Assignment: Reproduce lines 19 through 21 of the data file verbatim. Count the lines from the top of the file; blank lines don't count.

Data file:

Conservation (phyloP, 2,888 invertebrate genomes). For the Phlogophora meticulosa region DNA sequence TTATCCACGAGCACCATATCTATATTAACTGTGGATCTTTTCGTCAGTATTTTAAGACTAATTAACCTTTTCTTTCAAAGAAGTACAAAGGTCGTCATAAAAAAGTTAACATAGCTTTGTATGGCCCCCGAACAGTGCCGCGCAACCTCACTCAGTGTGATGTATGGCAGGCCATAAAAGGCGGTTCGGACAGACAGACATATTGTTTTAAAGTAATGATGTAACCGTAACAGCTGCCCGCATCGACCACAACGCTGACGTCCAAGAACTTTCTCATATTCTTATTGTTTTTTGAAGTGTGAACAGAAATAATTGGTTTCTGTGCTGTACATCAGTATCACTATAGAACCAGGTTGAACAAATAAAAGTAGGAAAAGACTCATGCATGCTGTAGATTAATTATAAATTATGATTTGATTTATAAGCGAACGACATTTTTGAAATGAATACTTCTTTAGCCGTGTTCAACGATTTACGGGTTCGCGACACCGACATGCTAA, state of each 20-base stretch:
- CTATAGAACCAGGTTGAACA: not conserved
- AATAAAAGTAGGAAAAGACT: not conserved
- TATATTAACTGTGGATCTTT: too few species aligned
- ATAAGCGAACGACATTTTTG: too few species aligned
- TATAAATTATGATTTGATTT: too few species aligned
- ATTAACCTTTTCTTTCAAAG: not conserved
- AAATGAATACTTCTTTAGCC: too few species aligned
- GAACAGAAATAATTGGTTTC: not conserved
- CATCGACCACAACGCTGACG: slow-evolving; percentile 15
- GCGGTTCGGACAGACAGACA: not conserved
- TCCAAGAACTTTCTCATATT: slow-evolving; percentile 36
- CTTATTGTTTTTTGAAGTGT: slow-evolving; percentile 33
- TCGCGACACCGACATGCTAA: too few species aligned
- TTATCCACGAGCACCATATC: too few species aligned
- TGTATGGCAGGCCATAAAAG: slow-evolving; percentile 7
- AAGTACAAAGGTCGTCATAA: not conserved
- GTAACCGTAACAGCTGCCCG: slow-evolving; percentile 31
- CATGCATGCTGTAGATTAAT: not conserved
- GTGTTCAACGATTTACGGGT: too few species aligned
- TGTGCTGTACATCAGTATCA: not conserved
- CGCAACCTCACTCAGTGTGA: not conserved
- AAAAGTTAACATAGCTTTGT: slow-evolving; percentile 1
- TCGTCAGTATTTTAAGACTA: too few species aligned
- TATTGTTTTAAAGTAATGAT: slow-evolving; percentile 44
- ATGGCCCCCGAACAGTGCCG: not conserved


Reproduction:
- CATGCATGCTGTAGATTAAT: not conserved
- GTGTTCAACGATTTACGGGT: too few species aligned
- TGTGCTGTACATCAGTATCA: not conserved